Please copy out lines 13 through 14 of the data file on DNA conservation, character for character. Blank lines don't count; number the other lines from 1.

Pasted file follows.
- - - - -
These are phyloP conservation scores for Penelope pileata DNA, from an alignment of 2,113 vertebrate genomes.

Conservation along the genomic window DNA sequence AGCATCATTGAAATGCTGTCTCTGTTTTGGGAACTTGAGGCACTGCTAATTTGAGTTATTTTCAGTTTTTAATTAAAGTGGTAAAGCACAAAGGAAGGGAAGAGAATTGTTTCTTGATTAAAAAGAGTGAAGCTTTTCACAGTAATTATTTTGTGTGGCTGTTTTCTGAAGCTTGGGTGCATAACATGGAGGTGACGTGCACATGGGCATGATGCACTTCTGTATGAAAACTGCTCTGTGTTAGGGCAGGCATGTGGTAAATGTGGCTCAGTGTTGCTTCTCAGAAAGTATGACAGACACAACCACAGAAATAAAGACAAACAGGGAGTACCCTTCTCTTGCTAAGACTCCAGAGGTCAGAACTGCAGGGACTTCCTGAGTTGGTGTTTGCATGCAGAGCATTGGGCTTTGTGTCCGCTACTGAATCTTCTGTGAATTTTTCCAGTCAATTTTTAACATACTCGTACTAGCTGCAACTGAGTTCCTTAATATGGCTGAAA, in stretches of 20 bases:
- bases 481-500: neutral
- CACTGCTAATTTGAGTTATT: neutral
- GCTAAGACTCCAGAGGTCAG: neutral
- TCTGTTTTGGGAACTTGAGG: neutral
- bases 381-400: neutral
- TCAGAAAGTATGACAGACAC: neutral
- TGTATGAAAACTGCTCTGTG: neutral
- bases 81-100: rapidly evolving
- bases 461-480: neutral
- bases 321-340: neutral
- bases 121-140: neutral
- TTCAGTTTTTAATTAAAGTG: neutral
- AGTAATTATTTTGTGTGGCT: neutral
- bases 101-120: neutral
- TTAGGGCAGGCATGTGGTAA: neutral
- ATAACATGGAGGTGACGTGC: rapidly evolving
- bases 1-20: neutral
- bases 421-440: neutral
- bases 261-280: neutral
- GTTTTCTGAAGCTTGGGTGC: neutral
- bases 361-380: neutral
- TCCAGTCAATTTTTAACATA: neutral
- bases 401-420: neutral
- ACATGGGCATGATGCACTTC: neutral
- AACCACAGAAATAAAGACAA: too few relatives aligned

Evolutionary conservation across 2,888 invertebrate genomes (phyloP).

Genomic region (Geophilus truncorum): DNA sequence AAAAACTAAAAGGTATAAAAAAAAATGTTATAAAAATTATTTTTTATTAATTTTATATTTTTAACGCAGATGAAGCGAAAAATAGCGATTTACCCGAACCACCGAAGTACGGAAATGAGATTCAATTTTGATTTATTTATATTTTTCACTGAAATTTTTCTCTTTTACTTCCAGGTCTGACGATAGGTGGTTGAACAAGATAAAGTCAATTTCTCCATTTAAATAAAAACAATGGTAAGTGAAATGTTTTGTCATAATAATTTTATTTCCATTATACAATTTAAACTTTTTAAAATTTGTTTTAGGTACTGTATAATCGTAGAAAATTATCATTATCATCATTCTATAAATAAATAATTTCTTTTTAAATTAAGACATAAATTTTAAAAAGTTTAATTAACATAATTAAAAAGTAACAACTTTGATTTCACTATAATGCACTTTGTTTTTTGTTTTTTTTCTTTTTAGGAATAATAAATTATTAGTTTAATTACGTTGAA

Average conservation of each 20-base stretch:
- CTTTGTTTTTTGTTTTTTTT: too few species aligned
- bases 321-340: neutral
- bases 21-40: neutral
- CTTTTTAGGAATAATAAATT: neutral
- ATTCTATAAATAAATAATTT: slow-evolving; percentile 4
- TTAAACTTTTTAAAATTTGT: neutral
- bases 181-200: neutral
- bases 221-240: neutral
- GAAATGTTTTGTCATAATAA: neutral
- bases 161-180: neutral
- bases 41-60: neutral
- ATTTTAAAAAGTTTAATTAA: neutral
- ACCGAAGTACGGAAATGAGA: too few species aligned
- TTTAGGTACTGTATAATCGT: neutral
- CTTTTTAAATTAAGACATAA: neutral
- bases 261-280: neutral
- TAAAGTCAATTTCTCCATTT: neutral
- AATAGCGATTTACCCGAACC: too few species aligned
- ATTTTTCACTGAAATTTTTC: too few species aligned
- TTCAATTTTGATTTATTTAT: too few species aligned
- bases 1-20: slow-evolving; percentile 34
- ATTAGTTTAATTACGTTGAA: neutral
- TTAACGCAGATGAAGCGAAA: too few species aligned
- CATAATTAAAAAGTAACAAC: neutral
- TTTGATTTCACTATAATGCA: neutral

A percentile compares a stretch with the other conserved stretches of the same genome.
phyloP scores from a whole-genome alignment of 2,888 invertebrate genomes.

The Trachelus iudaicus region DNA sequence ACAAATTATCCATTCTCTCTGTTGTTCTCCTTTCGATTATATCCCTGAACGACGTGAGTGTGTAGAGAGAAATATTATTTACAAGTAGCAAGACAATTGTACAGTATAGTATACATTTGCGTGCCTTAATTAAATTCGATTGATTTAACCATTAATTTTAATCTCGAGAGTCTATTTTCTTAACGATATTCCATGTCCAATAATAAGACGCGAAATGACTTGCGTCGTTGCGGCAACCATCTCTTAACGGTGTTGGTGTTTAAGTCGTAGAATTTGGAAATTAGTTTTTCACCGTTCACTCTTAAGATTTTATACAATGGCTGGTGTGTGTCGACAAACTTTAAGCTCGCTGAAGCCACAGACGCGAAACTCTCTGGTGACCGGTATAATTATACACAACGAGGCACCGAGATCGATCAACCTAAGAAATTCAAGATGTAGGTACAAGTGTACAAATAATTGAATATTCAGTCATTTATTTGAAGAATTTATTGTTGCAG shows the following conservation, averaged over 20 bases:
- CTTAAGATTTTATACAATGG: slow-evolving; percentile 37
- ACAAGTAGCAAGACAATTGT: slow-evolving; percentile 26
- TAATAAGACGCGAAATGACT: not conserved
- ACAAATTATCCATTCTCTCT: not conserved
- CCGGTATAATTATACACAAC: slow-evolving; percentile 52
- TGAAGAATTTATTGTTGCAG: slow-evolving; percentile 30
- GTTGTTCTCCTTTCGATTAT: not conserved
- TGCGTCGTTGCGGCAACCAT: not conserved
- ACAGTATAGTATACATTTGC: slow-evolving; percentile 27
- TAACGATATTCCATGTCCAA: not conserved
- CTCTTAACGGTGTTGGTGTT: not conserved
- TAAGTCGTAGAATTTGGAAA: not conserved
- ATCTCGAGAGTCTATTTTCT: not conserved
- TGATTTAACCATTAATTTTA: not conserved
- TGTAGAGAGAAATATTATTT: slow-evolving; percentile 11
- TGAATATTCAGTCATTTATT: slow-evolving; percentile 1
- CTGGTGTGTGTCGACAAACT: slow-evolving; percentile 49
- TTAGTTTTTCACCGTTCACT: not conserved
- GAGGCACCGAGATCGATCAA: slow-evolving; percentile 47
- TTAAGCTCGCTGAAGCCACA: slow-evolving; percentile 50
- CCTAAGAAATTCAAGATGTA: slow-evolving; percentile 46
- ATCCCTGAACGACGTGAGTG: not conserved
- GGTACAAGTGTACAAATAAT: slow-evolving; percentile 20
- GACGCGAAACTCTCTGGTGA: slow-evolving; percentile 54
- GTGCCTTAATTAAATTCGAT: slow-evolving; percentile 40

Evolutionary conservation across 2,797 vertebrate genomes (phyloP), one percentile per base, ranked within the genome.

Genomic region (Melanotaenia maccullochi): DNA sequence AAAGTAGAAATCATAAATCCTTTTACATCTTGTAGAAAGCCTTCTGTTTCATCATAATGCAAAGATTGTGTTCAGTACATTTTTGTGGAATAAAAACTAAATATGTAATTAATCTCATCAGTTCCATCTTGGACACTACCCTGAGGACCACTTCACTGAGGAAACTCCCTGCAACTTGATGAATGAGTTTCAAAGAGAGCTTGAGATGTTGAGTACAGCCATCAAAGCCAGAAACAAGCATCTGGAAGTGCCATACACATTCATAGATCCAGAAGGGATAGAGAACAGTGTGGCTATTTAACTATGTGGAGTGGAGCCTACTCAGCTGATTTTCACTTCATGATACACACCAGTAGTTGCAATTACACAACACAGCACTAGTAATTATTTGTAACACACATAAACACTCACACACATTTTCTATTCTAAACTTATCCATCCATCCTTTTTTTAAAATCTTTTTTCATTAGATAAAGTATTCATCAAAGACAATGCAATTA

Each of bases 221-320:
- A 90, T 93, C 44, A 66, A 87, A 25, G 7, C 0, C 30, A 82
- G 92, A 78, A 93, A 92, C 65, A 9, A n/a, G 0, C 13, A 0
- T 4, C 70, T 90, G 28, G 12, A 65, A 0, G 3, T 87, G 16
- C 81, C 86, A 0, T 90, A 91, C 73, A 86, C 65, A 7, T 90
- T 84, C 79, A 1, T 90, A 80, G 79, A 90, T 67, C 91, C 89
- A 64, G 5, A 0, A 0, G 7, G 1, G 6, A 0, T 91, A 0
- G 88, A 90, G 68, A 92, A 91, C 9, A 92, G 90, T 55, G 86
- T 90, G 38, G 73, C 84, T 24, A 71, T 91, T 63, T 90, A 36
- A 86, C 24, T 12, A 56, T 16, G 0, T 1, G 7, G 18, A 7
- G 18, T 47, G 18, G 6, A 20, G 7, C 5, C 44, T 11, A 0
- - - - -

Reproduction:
- bases 121-140: neutral
- TTCAGTTTTTAATTAAAGTG: neutral